One of the most representative IIE initiative is Demola Project Course (DPC). It is an entrepreneurship-oriented study programme in Finnish higher education by doing company-initiated projects in student teams. DPC is initiated among Demola Tampere1 and three partner universities in Tampere region, Finland: Tampere University of Applied Science (TAMK), Tampere University of Technology (TUT), and University of Tampere (UTA). The City of Tampere and partner companies are the other two primary actors in this collaboration. In the curriculum of DPC, students enrol to this course at their home university and get equivalent credits for their participation (Pippola, Poranen, Vuori, Kairamo, & Tuominiemi, 2012). Students can be either domestic or international in the university and might study different disciplines. Up to now, it already includes a wide range in terms of the participants’ study background, such as computer science, interactive technology, and so on. DPC is held twice in every academic year. There are four main stakeholders with different roles in the course: 1) students from different backgrounds work for projects in teams, 2) teachers from universities provide academic knowledge and give credits after participation evaluation, 3) industrial representatives from different companies come as clients along with basic requirements and necessary data, and 4)facilitators from Demola Tampere centre act like the bridge to connect students and industrial representatives.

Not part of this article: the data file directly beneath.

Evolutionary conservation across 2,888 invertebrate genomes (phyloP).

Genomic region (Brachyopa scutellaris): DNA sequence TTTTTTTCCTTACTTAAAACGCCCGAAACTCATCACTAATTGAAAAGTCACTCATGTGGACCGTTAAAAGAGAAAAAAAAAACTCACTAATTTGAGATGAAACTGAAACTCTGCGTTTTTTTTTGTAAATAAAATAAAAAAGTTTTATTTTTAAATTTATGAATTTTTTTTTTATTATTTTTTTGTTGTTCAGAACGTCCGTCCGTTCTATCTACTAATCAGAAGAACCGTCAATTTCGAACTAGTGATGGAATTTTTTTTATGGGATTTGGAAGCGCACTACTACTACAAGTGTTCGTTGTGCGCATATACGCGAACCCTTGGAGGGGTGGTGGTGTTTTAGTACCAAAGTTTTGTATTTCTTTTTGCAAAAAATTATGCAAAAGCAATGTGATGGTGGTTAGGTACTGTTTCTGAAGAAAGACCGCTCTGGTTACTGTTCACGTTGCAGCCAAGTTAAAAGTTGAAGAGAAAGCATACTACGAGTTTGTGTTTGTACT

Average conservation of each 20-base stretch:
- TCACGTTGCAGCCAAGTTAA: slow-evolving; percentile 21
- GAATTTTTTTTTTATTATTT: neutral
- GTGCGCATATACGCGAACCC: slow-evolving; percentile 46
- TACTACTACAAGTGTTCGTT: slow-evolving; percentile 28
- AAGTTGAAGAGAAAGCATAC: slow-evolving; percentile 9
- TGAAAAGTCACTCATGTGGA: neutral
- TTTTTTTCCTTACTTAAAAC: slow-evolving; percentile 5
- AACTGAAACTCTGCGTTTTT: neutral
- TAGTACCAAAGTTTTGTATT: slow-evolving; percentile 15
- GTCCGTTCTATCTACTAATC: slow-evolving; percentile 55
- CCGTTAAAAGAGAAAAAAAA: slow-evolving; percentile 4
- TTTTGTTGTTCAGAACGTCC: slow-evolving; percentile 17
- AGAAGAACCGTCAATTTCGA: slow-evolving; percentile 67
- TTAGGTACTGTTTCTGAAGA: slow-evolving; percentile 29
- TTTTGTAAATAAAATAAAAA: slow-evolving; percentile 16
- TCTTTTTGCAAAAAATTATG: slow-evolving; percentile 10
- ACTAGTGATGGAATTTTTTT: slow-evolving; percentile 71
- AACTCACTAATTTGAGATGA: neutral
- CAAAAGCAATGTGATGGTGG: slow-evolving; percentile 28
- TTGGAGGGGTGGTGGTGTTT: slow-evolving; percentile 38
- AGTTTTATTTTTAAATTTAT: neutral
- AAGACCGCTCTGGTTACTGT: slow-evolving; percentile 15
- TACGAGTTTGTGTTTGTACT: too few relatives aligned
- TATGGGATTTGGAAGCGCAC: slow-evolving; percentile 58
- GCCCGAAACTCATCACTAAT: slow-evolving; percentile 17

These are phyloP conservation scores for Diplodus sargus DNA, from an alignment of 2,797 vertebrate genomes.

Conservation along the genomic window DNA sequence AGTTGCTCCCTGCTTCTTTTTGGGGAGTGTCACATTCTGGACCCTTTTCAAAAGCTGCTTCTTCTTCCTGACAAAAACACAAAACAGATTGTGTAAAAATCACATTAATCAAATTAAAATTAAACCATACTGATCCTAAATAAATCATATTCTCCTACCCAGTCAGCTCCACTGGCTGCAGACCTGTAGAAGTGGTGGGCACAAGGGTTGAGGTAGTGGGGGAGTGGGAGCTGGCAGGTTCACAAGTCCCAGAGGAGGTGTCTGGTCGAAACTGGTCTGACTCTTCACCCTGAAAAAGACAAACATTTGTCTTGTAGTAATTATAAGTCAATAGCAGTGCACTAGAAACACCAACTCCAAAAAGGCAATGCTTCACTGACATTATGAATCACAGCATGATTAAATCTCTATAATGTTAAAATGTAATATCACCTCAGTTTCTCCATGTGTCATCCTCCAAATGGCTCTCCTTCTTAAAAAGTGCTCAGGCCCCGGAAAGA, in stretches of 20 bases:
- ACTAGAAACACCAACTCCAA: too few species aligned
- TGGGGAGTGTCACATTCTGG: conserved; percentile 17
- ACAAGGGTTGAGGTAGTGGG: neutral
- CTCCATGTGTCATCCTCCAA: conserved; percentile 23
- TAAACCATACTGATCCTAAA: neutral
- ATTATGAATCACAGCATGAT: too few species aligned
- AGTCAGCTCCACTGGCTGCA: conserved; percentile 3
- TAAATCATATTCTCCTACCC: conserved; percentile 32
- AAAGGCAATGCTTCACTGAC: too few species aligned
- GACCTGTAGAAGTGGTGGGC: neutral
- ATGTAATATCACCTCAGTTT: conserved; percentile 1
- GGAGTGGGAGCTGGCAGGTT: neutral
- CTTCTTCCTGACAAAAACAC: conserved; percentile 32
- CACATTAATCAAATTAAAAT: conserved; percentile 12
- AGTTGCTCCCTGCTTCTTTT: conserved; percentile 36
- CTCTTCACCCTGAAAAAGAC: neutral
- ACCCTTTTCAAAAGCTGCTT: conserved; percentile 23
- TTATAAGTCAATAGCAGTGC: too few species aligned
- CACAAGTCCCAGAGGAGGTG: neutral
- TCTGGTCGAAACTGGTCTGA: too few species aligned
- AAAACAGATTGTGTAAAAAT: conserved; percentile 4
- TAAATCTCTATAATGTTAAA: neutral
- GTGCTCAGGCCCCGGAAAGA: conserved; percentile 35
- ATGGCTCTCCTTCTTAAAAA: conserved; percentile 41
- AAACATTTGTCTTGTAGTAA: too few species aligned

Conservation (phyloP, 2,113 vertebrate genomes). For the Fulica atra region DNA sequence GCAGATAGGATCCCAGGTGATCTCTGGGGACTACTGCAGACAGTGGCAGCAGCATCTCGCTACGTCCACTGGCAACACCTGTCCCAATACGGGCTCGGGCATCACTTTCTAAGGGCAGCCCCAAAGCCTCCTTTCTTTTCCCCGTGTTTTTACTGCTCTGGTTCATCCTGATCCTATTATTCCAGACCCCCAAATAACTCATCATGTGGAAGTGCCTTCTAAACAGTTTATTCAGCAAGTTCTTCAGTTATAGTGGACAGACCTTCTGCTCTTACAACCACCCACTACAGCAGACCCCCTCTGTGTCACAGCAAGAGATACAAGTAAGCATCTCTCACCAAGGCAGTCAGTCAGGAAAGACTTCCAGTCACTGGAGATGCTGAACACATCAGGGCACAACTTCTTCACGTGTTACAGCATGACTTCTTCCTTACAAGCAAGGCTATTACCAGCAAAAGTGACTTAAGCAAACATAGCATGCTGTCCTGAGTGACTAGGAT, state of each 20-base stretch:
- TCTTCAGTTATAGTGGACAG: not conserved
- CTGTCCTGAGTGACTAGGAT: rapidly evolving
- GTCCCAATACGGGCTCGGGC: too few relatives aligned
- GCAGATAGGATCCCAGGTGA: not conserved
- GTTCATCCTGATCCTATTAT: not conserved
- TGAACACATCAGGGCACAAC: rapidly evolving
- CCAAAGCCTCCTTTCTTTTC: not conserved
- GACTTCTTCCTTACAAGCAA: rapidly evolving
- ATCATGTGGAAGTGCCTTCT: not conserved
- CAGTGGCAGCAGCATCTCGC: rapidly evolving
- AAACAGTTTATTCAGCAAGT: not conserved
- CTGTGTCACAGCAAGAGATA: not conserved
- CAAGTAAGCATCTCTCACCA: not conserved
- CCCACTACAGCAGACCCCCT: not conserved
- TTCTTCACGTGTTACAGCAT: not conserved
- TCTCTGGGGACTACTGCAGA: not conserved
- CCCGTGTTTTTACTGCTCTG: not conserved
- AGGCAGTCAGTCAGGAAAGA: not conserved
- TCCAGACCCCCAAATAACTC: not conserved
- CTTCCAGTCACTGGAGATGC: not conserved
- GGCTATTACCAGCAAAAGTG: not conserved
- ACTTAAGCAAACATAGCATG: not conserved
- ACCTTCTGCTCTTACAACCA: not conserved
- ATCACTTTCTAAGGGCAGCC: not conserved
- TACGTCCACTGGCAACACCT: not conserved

Compared with traditional curriculum, the process of DPC is innovative and particular (see Figure 1). To begin with, a course instruction is given by the corresponding teachers and a Demola facilitator. Afterwards, students apply a specific project in consideration of their own interests on Demola Tampere website. The topics of projects range from nature science to social science, and from engineering to arts. Then, Demola staff is responsible for forming project groups by selecting applicants with suitable knowledge and skills. The work period starts with a kick-off meeting with relevant stakeholders, including project plan design and milestones setting. In most cases, student teams work on the projects in collaboration with their clients through regular discussion meetings. In the end, in addition to a final report written by the team, there is a possibility to get project outputs licensed and a corresponding rewards, which is decided by the company partner. In terms of outcomes, normally, students create new solutions to company-initiated real-world problems. It can be a concrete product, a demo, a prototype or just a concept or idea.